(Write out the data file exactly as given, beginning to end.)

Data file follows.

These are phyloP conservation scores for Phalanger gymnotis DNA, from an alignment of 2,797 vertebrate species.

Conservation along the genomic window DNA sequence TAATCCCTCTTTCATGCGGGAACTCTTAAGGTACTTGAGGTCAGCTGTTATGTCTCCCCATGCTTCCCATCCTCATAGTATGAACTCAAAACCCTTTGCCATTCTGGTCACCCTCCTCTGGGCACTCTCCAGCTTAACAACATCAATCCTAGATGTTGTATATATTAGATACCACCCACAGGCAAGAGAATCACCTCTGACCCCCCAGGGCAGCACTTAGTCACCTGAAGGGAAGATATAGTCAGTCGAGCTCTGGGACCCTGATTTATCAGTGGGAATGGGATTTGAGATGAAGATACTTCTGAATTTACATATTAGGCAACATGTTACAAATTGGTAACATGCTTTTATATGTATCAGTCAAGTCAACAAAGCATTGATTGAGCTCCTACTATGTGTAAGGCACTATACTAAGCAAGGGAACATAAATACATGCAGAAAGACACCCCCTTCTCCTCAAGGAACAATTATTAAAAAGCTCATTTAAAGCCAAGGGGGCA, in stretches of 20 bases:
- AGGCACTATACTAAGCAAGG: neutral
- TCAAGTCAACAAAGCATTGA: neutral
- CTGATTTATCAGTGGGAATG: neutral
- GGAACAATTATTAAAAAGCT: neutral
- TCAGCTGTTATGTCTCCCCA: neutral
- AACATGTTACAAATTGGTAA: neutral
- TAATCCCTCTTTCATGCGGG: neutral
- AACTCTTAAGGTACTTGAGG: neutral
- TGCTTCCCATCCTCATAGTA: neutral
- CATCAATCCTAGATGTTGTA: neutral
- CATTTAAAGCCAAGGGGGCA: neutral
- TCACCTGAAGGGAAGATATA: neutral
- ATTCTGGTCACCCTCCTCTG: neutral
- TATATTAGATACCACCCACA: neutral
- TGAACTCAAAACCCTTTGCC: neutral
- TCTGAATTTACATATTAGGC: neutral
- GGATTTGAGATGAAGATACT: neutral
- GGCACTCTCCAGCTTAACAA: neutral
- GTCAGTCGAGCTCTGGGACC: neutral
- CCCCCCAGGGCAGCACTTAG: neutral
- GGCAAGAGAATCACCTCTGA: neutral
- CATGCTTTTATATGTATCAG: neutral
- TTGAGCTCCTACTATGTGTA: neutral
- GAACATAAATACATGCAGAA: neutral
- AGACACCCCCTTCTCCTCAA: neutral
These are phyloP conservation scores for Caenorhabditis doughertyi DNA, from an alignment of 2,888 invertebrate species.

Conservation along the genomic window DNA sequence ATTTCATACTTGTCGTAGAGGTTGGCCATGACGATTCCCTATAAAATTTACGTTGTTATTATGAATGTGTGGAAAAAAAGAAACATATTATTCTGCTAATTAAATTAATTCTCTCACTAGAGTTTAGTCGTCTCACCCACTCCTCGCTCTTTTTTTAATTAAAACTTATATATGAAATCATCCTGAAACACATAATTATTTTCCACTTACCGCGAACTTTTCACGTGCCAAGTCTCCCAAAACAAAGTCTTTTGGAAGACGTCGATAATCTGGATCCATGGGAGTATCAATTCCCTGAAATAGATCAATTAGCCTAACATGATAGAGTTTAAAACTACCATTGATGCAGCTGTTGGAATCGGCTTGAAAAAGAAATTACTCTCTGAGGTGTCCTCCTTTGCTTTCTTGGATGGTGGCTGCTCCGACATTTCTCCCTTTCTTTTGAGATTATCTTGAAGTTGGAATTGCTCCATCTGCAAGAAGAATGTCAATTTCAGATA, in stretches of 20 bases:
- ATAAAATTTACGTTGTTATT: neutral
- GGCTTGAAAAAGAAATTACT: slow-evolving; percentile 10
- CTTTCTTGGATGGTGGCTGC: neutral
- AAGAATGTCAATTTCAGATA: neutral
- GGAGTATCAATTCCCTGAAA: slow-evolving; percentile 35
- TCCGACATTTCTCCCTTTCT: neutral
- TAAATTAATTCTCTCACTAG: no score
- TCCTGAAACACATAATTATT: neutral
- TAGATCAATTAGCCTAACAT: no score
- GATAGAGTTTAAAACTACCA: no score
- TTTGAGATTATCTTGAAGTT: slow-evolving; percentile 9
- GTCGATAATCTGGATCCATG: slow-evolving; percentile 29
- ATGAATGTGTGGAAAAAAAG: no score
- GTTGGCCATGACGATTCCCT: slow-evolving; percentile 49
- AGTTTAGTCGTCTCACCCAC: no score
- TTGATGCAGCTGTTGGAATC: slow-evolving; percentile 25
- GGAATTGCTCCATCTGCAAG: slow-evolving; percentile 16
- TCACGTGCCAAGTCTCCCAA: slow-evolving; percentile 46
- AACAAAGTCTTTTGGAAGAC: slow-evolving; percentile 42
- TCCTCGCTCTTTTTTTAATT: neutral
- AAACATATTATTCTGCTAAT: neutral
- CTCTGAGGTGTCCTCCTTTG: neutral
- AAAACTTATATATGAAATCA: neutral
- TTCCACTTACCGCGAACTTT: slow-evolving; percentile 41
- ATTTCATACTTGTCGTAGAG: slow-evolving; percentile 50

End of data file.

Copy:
These are phyloP conservation scores for Phalanger gymnotis DNA, from an alignment of 2,797 vertebrate species.

Conservation along the genomic window DNA sequence TAATCCCTCTTTCATGCGGGAACTCTTAAGGTACTTGAGGTCAGCTGTTATGTCTCCCCATGCTTCCCATCCTCATAGTATGAACTCAAAACCCTTTGCCATTCTGGTCACCCTCCTCTGGGCACTCTCCAGCTTAACAACATCAATCCTAGATGTTGTATATATTAGATACCACCCACAGGCAAGAGAATCACCTCTGACCCCCCAGGGCAGCACTTAGTCACCTGAAGGGAAGATATAGTCAGTCGAGCTCTGGGACCCTGATTTATCAGTGGGAATGGGATTTGAGATGAAGATACTTCTGAATTTACATATTAGGCAACATGTTACAAATTGGTAACATGCTTTTATATGTATCAGTCAAGTCAACAAAGCATTGATTGAGCTCCTACTATGTGTAAGGCACTATACTAAGCAAGGGAACATAAATACATGCAGAAAGACACCCCCTTCTCCTCAAGGAACAATTATTAAAAAGCTCATTTAAAGCCAAGGGGGCA, in stretches of 20 bases:
- AGGCACTATACTAAGCAAGG: neutral
- TCAAGTCAACAAAGCATTGA: neutral
- CTGATTTATCAGTGGGAATG: neutral
- GGAACAATTATTAAAAAGCT: neutral
- TCAGCTGTTATGTCTCCCCA: neutral
- AACATGTTACAAATTGGTAA: neutral
- TAATCCCTCTTTCATGCGGG: neutral
- AACTCTTAAGGTACTTGAGG: neutral
- TGCTTCCCATCCTCATAGTA: neutral
- CATCAATCCTAGATGTTGTA: neutral
- CATTTAAAGCCAAGGGGGCA: neutral
- TCACCTGAAGGGAAGATATA: neutral
- ATTCTGGTCACCCTCCTCTG: neutral
- TATATTAGATACCACCCACA: neutral
- TGAACTCAAAACCCTTTGCC: neutral
- TCTGAATTTACATATTAGGC: neutral
- GGATTTGAGATGAAGATACT: neutral
- GGCACTCTCCAGCTTAACAA: neutral
- GTCAGTCGAGCTCTGGGACC: neutral
- CCCCCCAGGGCAGCACTTAG: neutral
- GGCAAGAGAATCACCTCTGA: neutral
- CATGCTTTTATATGTATCAG: neutral
- TTGAGCTCCTACTATGTGTA: neutral
- GAACATAAATACATGCAGAA: neutral
- AGACACCCCCTTCTCCTCAA: neutral
These are phyloP conservation scores for Caenorhabditis doughertyi DNA, from an alignment of 2,888 invertebrate species.

Conservation along the genomic window DNA sequence ATTTCATACTTGTCGTAGAGGTTGGCCATGACGATTCCCTATAAAATTTACGTTGTTATTATGAATGTGTGGAAAAAAAGAAACATATTATTCTGCTAATTAAATTAATTCTCTCACTAGAGTTTAGTCGTCTCACCCACTCCTCGCTCTTTTTTTAATTAAAACTTATATATGAAATCATCCTGAAACACATAATTATTTTCCACTTACCGCGAACTTTTCACGTGCCAAGTCTCCCAAAACAAAGTCTTTTGGAAGACGTCGATAATCTGGATCCATGGGAGTATCAATTCCCTGAAATAGATCAATTAGCCTAACATGATAGAGTTTAAAACTACCATTGATGCAGCTGTTGGAATCGGCTTGAAAAAGAAATTACTCTCTGAGGTGTCCTCCTTTGCTTTCTTGGATGGTGGCTGCTCCGACATTTCTCCCTTTCTTTTGAGATTATCTTGAAGTTGGAATTGCTCCATCTGCAAGAAGAATGTCAATTTCAGATA, in stretches of 20 bases:
- ATAAAATTTACGTTGTTATT: neutral
- GGCTTGAAAAAGAAATTACT: slow-evolving; percentile 10
- CTTTCTTGGATGGTGGCTGC: neutral
- AAGAATGTCAATTTCAGATA: neutral
- GGAGTATCAATTCCCTGAAA: slow-evolving; percentile 35
- TCCGACATTTCTCCCTTTCT: neutral
- TAAATTAATTCTCTCACTAG: no score
- TCCTGAAACACATAATTATT: neutral
- TAGATCAATTAGCCTAACAT: no score
- GATAGAGTTTAAAACTACCA: no score
- TTTGAGATTATCTTGAAGTT: slow-evolving; percentile 9
- GTCGATAATCTGGATCCATG: slow-evolving; percentile 29
- ATGAATGTGTGGAAAAAAAG: no score
- GTTGGCCATGACGATTCCCT: slow-evolving; percentile 49
- AGTTTAGTCGTCTCACCCAC: no score
- TTGATGCAGCTGTTGGAATC: slow-evolving; percentile 25
- GGAATTGCTCCATCTGCAAG: slow-evolving; percentile 16
- TCACGTGCCAAGTCTCCCAA: slow-evolving; percentile 46
- AACAAAGTCTTTTGGAAGAC: slow-evolving; percentile 42
- TCCTCGCTCTTTTTTTAATT: neutral
- AAACATATTATTCTGCTAAT: neutral
- CTCTGAGGTGTCCTCCTTTG: neutral
- AAAACTTATATATGAAATCA: neutral
- TTCCACTTACCGCGAACTTT: slow-evolving; percentile 41
- ATTTCATACTTGTCGTAGAG: slow-evolving; percentile 50